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BY C. C. VINTON, M.D., SEOUL, KOREA

Missionary of the Presbyterian Church (North) Fifteen years ago the Christian leaflet ; a sick man has sought medical community in Korea was comprised help at dispensary or hospital and of two congregations worshiping in brings thence the medicine for the the city of Seoul, and in connection healing of a soul; a Christian peddler with which were something more brings a few tracts with his wares than sixty baptized believers. Serv- and spends time in reading and exices were possible only upon a for- plaining them to such as will liseign compound, baptism might be ten; a church-member working out administered only in the face of pro- "preaching days" brings the glad hibitions, itineration throughout the message from a distance; a believing country was subject to many restric- family remove here from some other tions, persecution even to death was region and hasten to let their light the expected lot of many who aban

shine. Those interested soon draw doned the ancient faith.

others around them and a group is To-day Korea has more than fif- formed of such as meet on the Sabteen hundred worshiping congrega

bath and read together and seek to tions each Sabbath, many of them understand the Scripture, to practise housed in private dwellings and ob- its rules, and call themselves serving but elemental forms of wor- Christians. According to their numship, yet not a few meeting in church ber they usually endeavor to erect a buildings and ministered to by mis- house of worship, they take up weeksionaries or well-taught evangelists. ?x collections for the support of reAmong them all hardly half a hun- ligious institutions among them, perdred have attained ecclesiastical or- haps they purchase and distribute ganization according to prescribed tracts and leaflets among their neighdenominational forms; five or six bors. And this before their existence hundred others have received recog- as a community of believers has come nition from missionaries who have to the knowledge of missionary or been able to visit them and appoint helper and while the hands of both leaders over them, and the balance are so tied by obligations of other are of that large number of com- work that in years' time no visit can munities where the seed has fallea be paid the region. upon good ground and sprung up The Gospel now is free in Korea and brought forth plentifully, yet to and its preaching unhindered. All which the guidance of trained in- restricting ordinances have been restructors has not been extended. The moved. The official world is indiforigin of such communities comes ferent, not hostile. Persecution is about in very simple ways. A col- mainly a matter of the family and porteur has passed with his load of the neighborhood. The recent war books, selling, teaching, and explain- has even turned a mighty tide of ining: a villager has heard the Word quiry toward that which seems the preached in the capital, in a market only unchanging thing amid all that town, or has received somewhere a change. Men and women in the vil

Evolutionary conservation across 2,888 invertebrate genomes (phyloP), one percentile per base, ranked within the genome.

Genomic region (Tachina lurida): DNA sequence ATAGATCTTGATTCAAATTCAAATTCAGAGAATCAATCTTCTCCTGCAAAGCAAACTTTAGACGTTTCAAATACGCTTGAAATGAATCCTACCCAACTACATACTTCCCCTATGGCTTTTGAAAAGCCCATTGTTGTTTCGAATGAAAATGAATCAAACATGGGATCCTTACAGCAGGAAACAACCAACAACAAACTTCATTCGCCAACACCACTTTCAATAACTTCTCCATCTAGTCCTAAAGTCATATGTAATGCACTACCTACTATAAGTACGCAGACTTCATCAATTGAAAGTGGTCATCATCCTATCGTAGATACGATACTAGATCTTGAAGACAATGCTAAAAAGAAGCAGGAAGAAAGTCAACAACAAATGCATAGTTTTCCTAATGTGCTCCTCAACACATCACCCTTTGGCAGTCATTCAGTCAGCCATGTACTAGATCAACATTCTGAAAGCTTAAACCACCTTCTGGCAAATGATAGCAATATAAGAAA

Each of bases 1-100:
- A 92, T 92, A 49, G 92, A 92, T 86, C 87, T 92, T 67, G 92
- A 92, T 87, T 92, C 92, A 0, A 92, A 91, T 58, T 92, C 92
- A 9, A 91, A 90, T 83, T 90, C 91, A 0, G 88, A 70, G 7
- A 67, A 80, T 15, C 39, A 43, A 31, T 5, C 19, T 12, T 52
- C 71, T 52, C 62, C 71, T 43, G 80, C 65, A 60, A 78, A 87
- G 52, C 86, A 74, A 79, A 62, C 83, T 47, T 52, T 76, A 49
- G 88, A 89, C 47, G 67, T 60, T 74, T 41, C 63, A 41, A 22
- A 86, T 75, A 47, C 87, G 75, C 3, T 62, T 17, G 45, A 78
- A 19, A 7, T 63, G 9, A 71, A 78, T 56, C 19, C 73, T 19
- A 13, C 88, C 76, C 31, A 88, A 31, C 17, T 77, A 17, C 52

Without any

lages and in the cities, throughout all preaching the Gospel to those who
the peninsula, those of the lowest have never heard it.
rank and those of the highest, even other aid than that of passive en-
to the very palace itself, have been couragement from the missionary
coming these latter months in such force, this movement has come to be
numbers as never before to ask se- one of mighty power among the
riously after the way of life. It is churches, and already eight or ten
the astonishing fact, yet within the thousand days have been pledged and
bounds, to say that in all Korea the most of them worked out faithfully.
new inquirers could not have been Some who learned the fact have
less than ten thousand in number for assailed the policy of the missionary
the summer months of 1905, and for workers in Korea, saying they set a
the months of the autumn another standard unscripturally high for
ten thousand.

those applying to enter the Church, The propagandism of the Korean But the fact and the standard are Church is a true home missionary established by the native members of work. In perhaps all the larger and church consistories and in obedience in many of the smaller congregations to their own reading of the words of societies are organized for this end. Christ.

It has long been their They are in most cases the sponta- practise, almost universally followed neous growth of the people's own im

among them, to inquire of applicants pulse. Frequently a group of churches for baptism: "Since your conversion are so affiliated as to cover the terri

what have you done for Christ? To tory of a county or a province. Their whom have you made Him known?" officers are native leaders, their col- And if the answer is a negative one, lections are systematically gathered the counter reply is very ready: "You and cared for, and they pay salary are not yet ready to be sealed to and expenses to some among them- Christ. Go first and prove your faith selves who are qualified to go out by your works and come again." and tell of Christ's redemption in the These congregations, smaller and villages before unreached.